Pina Napolitano: Brahms the Progressive

Author: 
Jed Distler
ODRCD330. Pina Napolitano: Brahms the ProgressivePina Napolitano: Brahms the Progressive

Pina Napolitano: Brahms the Progressive

  • (6) Pieces
  • Kinderstück
  • Satz für Klavier
  • Sonata for Piano
  • Klavierstück - Im Tempo eines Menuetts
  • (4) Pieces

For her third Odradek CD release, Pina Napolitano presents an intriguing playlist. She opens with Brahms’s Op 118 Piano Pieces, then follows them with two posthumously published Webern works, the sparse little 12 note Kinderstück and the early, slightly Brahmsian Satz für Klavier. That piece assiduously leads into Berg’s Op 1 Sonata. The posthumous Webern Klavierstück in Minuet Tempo is cut from the same stylistic cloth as the Variations, Op 27, up ahead. Listen to how the Variations’ final bars smoothly slip into those fragile descending arpeggios at the outset of Brahms’s Op 119 group – what a magical transition! And Op 119 never fails as a concert ender, mainly due to the pomp and swagger of No 4’s outer sections.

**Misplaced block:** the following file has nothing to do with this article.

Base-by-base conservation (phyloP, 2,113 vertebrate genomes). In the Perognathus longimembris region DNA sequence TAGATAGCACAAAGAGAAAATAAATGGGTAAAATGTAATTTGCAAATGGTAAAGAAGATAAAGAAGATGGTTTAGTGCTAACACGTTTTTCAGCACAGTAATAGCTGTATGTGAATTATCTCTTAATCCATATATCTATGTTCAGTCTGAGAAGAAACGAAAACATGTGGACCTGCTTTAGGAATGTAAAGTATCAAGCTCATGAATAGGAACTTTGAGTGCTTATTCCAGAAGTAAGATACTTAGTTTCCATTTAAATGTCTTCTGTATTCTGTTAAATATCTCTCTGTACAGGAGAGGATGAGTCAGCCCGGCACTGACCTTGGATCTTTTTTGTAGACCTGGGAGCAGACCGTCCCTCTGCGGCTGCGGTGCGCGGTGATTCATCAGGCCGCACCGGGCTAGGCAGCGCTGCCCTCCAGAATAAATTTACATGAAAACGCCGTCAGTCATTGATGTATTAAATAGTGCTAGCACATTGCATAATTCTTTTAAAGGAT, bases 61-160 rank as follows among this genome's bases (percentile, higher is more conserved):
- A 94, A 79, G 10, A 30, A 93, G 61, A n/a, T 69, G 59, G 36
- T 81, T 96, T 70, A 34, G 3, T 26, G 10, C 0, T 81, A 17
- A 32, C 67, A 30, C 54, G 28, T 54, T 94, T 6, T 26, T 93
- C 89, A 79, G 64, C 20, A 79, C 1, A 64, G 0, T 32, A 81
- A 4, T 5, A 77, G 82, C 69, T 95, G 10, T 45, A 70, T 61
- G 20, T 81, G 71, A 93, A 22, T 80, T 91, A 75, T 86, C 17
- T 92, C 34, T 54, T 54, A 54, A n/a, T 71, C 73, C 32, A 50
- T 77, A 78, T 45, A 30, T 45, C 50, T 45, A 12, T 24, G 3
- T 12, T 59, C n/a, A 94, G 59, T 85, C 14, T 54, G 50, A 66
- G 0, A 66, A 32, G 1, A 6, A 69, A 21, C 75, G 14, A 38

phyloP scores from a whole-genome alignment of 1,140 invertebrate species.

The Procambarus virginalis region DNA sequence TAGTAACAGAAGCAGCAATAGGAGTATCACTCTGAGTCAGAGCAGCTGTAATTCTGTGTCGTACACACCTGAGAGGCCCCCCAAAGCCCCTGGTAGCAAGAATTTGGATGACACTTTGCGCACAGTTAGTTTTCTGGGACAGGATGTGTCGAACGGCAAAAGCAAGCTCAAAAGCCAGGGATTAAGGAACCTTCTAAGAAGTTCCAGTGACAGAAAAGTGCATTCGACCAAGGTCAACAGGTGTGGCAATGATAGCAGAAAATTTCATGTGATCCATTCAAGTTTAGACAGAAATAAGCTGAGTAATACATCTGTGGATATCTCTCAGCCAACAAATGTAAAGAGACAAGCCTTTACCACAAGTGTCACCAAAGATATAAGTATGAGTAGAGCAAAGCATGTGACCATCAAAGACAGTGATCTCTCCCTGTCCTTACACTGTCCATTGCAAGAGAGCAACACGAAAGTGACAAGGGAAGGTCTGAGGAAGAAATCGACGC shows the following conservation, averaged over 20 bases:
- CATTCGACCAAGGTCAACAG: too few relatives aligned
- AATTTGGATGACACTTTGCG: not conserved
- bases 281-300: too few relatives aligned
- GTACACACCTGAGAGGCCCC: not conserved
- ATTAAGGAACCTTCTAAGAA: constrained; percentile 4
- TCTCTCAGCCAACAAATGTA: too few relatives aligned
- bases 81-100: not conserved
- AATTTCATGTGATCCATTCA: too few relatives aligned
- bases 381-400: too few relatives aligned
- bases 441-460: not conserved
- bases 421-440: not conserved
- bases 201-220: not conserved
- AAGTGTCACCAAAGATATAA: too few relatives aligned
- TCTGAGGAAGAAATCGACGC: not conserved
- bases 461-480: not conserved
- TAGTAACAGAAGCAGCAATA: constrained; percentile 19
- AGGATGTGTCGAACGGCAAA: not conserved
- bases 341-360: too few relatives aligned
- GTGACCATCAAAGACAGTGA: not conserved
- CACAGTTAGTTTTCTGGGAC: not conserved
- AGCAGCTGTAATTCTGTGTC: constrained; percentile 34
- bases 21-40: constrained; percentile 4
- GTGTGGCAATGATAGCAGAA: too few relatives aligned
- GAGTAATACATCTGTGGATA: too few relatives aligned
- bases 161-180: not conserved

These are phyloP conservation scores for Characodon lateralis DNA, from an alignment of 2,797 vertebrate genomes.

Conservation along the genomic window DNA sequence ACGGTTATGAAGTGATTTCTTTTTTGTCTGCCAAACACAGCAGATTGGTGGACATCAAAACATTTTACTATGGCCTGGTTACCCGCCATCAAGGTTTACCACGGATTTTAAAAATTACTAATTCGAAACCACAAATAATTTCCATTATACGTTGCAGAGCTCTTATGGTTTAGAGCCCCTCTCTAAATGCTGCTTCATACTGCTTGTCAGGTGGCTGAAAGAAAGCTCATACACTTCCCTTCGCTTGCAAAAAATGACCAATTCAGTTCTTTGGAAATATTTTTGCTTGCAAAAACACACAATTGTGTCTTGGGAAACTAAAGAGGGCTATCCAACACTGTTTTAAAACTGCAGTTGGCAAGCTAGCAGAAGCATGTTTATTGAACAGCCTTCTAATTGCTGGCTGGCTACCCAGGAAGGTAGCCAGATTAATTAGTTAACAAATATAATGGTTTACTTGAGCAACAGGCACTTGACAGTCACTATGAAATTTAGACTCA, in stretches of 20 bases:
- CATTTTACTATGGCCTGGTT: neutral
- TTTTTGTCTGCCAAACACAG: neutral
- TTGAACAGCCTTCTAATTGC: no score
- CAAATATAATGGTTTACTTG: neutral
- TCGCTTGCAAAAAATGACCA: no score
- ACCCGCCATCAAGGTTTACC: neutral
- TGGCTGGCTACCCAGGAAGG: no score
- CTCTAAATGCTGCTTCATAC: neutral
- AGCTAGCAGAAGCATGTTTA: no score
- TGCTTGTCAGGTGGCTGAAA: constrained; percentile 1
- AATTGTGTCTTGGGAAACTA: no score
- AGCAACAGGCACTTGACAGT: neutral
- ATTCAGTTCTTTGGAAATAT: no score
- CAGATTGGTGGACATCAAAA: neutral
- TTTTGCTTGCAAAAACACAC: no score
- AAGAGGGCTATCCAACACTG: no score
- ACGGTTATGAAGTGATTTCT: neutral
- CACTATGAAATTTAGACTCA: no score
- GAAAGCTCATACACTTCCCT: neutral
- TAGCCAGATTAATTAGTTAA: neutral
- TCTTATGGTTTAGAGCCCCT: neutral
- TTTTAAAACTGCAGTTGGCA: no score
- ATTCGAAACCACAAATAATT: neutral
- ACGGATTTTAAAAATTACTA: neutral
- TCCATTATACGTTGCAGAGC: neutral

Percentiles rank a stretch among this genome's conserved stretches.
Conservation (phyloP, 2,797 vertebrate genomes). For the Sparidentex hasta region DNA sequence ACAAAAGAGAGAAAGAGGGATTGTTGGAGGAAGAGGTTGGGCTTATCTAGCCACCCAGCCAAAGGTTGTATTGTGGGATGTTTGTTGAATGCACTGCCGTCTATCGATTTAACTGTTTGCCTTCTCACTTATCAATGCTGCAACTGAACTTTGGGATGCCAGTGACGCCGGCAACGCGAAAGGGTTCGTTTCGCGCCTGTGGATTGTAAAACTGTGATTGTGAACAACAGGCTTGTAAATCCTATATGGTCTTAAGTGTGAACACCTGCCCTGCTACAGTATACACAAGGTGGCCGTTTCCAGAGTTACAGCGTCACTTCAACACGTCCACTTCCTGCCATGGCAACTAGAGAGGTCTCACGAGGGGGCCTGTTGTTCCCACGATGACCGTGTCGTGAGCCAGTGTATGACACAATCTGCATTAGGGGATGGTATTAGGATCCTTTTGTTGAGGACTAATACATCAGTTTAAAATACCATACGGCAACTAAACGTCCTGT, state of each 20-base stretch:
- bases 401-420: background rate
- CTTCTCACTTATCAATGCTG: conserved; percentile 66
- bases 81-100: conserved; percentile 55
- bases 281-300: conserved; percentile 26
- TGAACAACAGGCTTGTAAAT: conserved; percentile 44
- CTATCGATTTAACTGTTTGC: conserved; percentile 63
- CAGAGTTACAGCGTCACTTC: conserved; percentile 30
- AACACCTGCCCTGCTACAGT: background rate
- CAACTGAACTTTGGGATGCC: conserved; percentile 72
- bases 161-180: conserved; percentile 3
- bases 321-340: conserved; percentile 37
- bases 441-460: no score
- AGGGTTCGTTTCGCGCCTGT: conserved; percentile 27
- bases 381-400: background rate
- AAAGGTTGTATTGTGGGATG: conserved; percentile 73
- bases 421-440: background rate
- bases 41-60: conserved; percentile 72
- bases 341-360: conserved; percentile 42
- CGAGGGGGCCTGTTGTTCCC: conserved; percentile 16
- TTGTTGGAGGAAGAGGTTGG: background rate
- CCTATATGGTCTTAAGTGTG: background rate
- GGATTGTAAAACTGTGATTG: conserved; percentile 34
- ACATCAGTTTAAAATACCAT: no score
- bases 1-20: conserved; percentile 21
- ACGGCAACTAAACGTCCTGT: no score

Napolitano fares strongest in the Webern and Berg works. She revels in the Variations’ distinct dynamic plateaus and makes the composer’s different accentuations clearly distinct. However, a faster tempo for the Sehr schnell movement would have better underlined the music’s lilting humour in the manner of, say, Charles Rosen or Peter Serkin. The pianist shapes the Berg Sonata’s introspective writing into expansive arcs, although stronger left-hand profiling from Hélène Grimaud (DG) and Dénes Varjón (ECM, 6/12) better drive the central climax’s momentum forwards.

Perhaps it’s the slightly dry engineering talking, but much of Napolitano’s Brahms is loose-limbed, wan and, at times, technically uneven. For example, she frequently breaks Op 118 No 2’s long lines as if running out of breath, losing tonal focus at phrase ends. No 3’s flattened-out main section and texturally uniform Trio pale next to Nelson Freire’s vitality and clarity (Decca, A/17), while only No 4’s soft passages generate palpable agitato tension. In Op 119 No 3 Napolitano has trouble maintaining the right hand’s melody/lower voice and shifting left-hand accompaniment in perspective; whenever a left-hand crescendo kicks in, the right hand fades out of focus. By contrast, Emanuel Ax’s interpretation (Sony) is a paradigm of control and grace. It must be said that Napolitano navigated similar challenges more successfully in her solo Schoenberg debut release, which is all the more reason why her Brahms should have been better.

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